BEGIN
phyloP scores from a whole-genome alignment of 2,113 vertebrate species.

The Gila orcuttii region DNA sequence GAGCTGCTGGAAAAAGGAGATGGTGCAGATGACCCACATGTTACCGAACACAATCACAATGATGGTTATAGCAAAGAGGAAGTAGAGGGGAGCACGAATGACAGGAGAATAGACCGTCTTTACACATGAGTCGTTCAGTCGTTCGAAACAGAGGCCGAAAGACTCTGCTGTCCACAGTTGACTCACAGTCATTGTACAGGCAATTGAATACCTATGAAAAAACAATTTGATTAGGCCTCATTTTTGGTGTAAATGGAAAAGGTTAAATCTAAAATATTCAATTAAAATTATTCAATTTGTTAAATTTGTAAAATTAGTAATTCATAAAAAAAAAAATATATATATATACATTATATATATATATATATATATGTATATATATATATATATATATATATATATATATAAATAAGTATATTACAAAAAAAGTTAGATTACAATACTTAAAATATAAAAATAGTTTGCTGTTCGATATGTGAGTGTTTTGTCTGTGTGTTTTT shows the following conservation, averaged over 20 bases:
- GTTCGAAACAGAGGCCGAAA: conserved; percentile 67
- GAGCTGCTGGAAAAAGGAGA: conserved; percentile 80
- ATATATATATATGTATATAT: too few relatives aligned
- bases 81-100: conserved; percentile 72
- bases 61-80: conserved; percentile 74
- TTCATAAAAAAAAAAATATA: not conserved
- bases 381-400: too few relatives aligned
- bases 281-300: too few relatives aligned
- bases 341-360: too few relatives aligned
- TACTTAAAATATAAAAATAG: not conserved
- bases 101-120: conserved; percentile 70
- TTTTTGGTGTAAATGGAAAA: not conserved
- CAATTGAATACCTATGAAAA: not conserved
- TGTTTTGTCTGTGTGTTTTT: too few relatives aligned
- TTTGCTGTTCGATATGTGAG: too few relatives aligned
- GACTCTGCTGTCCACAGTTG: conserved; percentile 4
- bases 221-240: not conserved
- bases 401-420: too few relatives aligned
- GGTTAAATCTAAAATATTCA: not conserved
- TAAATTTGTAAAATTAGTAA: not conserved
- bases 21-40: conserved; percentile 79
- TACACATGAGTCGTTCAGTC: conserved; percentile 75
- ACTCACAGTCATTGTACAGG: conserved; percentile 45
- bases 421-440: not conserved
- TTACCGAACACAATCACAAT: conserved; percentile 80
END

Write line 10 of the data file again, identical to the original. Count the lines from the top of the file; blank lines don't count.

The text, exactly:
- bases 281-300: too few relatives aligned